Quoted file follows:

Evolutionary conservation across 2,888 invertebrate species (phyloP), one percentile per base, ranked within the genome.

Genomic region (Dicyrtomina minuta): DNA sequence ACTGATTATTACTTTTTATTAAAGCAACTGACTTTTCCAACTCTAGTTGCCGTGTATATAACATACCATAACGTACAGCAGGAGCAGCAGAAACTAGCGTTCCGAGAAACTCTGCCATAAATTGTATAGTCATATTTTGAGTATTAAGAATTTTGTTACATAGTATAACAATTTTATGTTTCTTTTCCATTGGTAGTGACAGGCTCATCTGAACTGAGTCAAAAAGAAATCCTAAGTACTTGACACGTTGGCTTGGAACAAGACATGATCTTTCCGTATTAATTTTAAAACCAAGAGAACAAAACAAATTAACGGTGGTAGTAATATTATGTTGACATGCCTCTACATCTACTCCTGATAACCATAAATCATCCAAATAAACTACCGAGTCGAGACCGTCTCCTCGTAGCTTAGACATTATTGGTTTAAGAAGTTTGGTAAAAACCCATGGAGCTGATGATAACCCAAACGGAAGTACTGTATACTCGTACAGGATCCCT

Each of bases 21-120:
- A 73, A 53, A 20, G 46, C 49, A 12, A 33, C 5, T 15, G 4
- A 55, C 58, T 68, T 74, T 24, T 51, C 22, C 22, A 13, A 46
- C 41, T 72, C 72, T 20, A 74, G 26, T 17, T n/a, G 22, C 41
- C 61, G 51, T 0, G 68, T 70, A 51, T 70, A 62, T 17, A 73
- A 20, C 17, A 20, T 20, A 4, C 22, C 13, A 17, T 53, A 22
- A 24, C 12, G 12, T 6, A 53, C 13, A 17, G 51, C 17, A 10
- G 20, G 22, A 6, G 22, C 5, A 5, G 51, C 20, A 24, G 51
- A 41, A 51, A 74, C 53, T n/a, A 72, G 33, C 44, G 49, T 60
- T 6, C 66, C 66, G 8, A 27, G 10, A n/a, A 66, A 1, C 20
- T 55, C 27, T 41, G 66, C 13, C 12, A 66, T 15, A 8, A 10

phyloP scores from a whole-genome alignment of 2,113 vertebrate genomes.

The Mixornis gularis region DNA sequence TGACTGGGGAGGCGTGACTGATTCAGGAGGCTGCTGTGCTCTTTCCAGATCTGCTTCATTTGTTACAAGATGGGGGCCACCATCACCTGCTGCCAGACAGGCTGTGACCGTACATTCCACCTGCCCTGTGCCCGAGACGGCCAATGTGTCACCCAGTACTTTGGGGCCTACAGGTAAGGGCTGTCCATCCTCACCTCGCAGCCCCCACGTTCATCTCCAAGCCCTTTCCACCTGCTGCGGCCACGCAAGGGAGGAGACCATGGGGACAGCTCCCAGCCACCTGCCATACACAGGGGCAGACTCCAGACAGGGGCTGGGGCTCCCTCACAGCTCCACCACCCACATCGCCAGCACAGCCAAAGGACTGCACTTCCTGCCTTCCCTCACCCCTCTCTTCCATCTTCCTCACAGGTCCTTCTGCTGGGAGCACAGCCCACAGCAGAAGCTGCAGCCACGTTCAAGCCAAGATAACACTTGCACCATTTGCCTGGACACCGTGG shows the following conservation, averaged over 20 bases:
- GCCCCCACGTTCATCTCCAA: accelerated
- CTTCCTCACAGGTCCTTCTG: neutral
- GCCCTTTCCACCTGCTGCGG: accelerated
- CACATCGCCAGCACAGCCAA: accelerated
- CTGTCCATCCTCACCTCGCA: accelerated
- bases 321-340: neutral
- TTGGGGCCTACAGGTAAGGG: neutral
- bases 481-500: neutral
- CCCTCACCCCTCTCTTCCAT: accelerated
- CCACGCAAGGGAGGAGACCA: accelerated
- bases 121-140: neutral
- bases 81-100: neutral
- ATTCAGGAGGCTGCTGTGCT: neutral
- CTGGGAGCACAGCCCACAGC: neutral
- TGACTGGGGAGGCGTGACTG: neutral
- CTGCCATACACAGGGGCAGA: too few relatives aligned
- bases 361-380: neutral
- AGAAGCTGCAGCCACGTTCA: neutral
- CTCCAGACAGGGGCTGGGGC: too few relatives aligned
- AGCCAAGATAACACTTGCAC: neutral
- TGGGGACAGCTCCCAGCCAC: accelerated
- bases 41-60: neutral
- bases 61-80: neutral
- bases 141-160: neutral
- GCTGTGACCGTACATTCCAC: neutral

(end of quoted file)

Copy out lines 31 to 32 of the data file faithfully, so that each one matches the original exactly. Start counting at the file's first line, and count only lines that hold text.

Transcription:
- CTGCCATACACAGGGGCAGA: too few relatives aligned
- bases 361-380: neutral